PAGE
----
Before going any further, let me say that I don’t have the stomach for yet another long-winded (and assuredly acrimonious) debate about whether, and to what extent, LDS women hold the Priesthood, and whether they should be included in ecclesiastical leadership positions. Such posts are legion on the Bloggernacle, and I have nothing new to add on the subject here. My opinion, for better or worse, is that by virtue of their temple endowment, women receive at least some modicum of the power we refer to as Priesthood. It is that Priesthood that my wife and other faithful LDS women exercise on a daily basis through their service.
When we talk about Priesthood, we often place far too much emphasis on the administration of ordinances, such as the blessing of babies, the laying on of hands, etc. Clearly in today’s Church, women do not “exercise Priesthood” by participating such rituals. However, I believe the Priesthood to be a much broader, and at the same time a much simpler, concept. If Priesthood is the power to act in God’s name here on this Earth, as we teach, it cannot be limited to ordinances — God certainly has much more in store for us than going around laying hands on one another. Instead, as our leaders have instructed, Priesthood power truly manifests itself in the rendering of what Spencer W. Kimball referred to as “selfless service.” If this is the case, then endowed women have equal claim to Priesthood as their ordained male counterparts. Godly service is godly service, no matter the sex of the provider.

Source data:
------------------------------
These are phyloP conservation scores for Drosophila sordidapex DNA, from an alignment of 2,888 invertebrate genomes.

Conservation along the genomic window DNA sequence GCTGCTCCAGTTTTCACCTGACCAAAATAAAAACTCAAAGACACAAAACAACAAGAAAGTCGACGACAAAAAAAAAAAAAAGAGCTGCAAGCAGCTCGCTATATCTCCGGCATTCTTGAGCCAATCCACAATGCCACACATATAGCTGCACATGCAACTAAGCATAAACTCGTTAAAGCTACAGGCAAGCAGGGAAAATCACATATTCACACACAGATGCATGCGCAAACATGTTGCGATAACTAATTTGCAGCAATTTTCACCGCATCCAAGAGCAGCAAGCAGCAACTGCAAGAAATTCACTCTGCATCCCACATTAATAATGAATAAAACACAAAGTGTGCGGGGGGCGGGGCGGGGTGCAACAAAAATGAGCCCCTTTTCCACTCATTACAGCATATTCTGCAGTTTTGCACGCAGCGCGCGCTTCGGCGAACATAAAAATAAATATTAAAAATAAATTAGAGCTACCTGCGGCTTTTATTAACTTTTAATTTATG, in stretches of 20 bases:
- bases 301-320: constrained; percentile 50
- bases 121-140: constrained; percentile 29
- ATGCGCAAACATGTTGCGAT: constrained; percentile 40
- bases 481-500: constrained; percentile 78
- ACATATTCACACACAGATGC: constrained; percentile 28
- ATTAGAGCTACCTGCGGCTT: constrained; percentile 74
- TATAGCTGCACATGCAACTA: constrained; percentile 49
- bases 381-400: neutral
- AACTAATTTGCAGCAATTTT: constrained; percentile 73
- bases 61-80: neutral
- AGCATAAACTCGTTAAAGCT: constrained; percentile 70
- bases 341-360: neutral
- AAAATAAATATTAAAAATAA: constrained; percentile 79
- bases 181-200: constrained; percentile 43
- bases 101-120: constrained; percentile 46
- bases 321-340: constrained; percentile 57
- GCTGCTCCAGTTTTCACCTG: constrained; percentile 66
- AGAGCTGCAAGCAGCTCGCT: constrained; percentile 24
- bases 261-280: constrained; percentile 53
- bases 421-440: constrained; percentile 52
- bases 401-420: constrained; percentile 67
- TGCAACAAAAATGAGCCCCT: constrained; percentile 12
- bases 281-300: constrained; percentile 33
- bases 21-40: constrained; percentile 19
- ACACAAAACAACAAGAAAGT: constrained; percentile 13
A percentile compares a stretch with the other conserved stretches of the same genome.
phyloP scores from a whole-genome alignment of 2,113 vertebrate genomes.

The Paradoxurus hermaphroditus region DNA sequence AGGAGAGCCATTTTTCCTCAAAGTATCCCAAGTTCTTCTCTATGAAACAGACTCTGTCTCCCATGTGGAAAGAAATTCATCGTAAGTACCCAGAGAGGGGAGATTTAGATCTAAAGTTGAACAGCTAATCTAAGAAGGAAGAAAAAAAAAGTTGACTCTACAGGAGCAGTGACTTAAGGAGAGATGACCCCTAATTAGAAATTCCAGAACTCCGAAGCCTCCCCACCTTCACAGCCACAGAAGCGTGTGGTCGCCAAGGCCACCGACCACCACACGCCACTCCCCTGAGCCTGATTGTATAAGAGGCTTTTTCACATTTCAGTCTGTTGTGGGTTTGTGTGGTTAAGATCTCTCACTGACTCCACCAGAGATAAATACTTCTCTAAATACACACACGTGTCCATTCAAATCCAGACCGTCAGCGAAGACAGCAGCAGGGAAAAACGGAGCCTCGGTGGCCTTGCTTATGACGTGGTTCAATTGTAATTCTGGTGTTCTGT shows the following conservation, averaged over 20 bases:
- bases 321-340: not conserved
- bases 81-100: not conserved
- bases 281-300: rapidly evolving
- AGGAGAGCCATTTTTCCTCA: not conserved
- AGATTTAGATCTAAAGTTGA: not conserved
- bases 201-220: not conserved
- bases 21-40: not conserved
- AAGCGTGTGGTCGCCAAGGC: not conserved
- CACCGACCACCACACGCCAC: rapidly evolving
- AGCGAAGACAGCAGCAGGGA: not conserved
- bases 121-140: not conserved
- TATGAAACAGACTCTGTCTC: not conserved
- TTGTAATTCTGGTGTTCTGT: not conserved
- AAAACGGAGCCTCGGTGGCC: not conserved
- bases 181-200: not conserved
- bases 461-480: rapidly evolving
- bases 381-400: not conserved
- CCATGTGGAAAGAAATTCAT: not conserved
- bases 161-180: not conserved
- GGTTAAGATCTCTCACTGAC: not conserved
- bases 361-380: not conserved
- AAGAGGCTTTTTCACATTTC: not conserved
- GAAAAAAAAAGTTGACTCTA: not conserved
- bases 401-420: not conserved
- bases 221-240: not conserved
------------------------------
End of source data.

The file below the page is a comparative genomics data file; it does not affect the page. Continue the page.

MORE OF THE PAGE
We often speak of the “compassionate service” offered by women in the Church as something other than the Priesthood, i.e., as an auxiliary of, or support to, the Priesthood held by men. This distinction does not make sense to me. Why does an afternoon spent by Deacons digging up Old Lady Smith’s weeds qualify as “Priesthood service,” while delivering meals to new mothers does not? Similarly, for many men, and most certainly for up-and-coming Aaronic Priesthood holders, the very ideal of Priesthood service is honorably serving a full-time mission. Adding up all of the baptisms, confirmations, blessings and grave dedications I performed, only a fraction of my two years in Guatemala were spent actually administering Priesthood ordinances. By contrast, the vast majority of my time was spent serving others in all manner of ways, including formal service projects (i.e., hours spent at the hospital), informal service to those in need (i.e., visiting a sick member or investigator), and simply trying to share the Gospel with others, which arguably is the highest act of service possible. But for the infrequent ordinances, women missionaries render these exact same types of service in exactly the same way; there is no gender differentiation. If that is the case, why should my mission be deemed “Priesthood service” status, if the work of valiant female missionaries is relegated to some lesser status?
All of this has opened me up to a new understanding of what it means to hold and use the Priesthood. To believe that women can be Priesthood bearers, I need not accept the notion that women should be Bishops (that’s a different can of worms). Rather, I recognize the efforts my wife makes as something more than mere acts of thoughtfulness. I see them for what they are: the proper exercise of her Priesthood power. Put another way, the fact that my wife did not actually lay hands on Lori’s children does not mean that she is without Priesthood. Rather, working together on an equal plane –with me administering a blessing and her comforting the family — we made a great team (a quorum of two?), using our individual abilities to achieve a common goal. And isn’t that the ideal for an eternal family (think back to the words used in the Endowment and sealing ceremonies)?
So, with that in mind, let me proudly echo the sentiment I hear expressed in testimony meeting exclusively by wives and mothers: I am very thankful to be married to a worthy Priesthood holder.